Pathways of introduction of marine non-indigenous species

Indicator Assessment
Prod-ID: IND-365-en
Created 29 Mar 2019 Last modified 18 Jul 2019
16 min read

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Since 1949, 1,039 NIS have been introduced in European seas. The main pathways for marine NIS introduction are shipping (49.1 %) and introductions via marine and inland corridors (33 %: Suez Canal, inland canals). These are followed by unintentional movement of live organisms as contaminants (11 %) and escapees from aquaria, aquaculture and mariculture (5.1 %). Intentional releases in nature account for just 1.7 %. Among NIS transferred by vessels, most species appear to have been transferred through ballast waters (346 species), while the introduction of 287 species is attributed to boat hull fouling. Shipping is the major pathway vector for NIS introductions in all regional seas, its contribution is ranging from 45 % in the Eastern Mediterranean to approximately 82 % in the Black Sea. Corridors are main pathway in the Eastern Mediterranean (>46 % via the Suez Canal) and in the Baltic Sea (14.5 % of all NIS via inland canals). Transport contaminants (directly related to oyster aquaculture) is hold responsible for more than 30 % of NIS introductions in the NE Atlantic (Celtic, Iberian, Icelandic, North Sea). Trends in new NIS introductions exhibit a decreasing rate in the 2006-2017 period, but new species introductions are still present in all regional seas. Decreasing trend indicates that polices are effective if they are fully implemented, since in some countries the number of new marine introduced species via human activity have been reduced to zero.

Key messages

Since 1949, 1,039 NIS have been introduced in European seas. The main pathways for marine NIS introduction are shipping (49.1 %) and introductions via marine and inland corridors (33 %: Suez Canal, inland canals). These are followed by unintentional movement of live organisms as contaminants (11 %) and escapees from aquaria, aquaculture and mariculture (5.1 %). Intentional releases in nature account for just 1.7 %. Among NIS transferred by vessels, most species appear to have been transferred through ballast waters (346 species), while the introduction of 287 species is attributed to boat hull fouling.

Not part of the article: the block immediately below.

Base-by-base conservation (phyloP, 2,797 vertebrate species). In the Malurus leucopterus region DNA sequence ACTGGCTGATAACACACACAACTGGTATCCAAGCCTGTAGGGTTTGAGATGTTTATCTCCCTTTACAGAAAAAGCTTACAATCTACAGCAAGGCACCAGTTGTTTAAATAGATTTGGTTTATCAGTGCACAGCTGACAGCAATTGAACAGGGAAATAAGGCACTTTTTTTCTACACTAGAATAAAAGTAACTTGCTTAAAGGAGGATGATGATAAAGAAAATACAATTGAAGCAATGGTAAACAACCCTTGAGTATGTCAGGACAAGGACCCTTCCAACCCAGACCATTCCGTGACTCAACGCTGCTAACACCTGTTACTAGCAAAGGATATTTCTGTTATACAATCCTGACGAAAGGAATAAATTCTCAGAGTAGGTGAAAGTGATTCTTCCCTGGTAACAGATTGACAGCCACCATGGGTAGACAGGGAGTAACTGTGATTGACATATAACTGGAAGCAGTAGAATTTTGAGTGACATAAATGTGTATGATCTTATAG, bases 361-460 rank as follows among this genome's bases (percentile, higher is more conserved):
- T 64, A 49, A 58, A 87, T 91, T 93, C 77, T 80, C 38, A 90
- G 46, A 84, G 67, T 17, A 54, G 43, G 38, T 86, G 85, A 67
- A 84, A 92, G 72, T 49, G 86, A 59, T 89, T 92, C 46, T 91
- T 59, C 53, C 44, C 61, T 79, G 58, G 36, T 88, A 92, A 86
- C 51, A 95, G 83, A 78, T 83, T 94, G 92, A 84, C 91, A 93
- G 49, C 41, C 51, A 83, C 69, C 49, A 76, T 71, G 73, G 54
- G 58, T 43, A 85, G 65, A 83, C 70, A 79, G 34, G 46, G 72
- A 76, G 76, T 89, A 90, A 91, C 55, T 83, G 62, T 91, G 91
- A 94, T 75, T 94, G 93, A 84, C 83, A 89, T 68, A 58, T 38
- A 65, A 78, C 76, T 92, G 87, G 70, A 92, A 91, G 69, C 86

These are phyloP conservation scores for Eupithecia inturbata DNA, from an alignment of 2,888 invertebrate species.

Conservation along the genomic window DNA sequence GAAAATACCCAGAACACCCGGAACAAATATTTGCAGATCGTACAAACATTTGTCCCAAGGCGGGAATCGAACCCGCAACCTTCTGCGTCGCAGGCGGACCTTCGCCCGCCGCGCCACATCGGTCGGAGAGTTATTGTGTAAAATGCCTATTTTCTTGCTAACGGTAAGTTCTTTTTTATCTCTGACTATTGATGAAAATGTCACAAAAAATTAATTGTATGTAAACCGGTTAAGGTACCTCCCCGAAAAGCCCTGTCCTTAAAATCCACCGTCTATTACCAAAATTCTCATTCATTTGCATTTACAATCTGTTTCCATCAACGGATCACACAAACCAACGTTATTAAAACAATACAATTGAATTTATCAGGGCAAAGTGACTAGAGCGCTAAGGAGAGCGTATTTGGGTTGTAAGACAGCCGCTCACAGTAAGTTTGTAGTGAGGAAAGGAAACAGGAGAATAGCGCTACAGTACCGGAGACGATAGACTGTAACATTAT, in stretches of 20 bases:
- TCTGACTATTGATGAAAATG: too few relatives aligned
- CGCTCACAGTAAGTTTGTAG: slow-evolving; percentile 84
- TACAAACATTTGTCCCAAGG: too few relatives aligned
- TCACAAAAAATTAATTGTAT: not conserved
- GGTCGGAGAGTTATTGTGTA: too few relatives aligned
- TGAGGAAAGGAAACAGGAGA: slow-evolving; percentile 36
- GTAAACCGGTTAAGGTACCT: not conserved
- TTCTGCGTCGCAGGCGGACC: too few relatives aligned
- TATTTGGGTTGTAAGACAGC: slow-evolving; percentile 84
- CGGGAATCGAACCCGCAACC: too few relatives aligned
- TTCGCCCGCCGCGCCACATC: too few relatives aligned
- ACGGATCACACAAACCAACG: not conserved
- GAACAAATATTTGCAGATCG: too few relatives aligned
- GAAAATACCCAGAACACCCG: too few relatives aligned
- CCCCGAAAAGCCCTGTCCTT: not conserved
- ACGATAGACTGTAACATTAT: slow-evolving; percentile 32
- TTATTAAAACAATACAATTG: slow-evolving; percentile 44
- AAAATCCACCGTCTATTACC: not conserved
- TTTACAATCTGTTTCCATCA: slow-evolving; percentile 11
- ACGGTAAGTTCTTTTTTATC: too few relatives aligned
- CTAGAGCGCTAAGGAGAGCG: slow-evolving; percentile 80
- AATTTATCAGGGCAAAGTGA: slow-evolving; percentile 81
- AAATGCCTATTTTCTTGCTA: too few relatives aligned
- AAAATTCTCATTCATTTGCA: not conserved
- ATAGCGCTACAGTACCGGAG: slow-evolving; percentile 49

Shipping is the major pathway vector for NIS introductions in all regional seas, its contribution is ranging from 45 % in the Eastern Mediterranean to approximately 82 % in the Black Sea. Corridors are main pathway in the Eastern Mediterranean (>46 % via the Suez Canal) and in the Baltic Sea (14.5 % of all NIS via inland canals). Transport contaminants (directly related to oyster aquaculture) is hold responsible for more than 30 % of NIS introductions in the NE Atlantic (Celtic, Iberian, Icelandic, North Sea).

Trends in new NIS introductions exhibit a decreasing rate in the 2006-2017 period, but new species introductions are still present in all regional seas. Decreasing trend indicates that polices are effective if they are fully implemented, since in some countries the number of new marine introduced species via human activity have been reduced to zero.

Are policies on controlling pathways of marine biological invasions effective?

Mode of introduction of non-indigenous species in European Seas after 1949

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All introduction
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Transport - Stowaway
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Temporal variability in mode of introduction of NIS in Europe's Seas, since 1949

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Temporal variability in pathways of NIS introduction at marine subregion level

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Celtic Sea
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North Sea
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Baltic Sea
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Bay of Biscay and Iberian Coast
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Adriatic Sea
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Black Sea
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Western Mediterranean Sea
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Central Mediterranean Sea
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Eastern Mediterranean Sea
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Table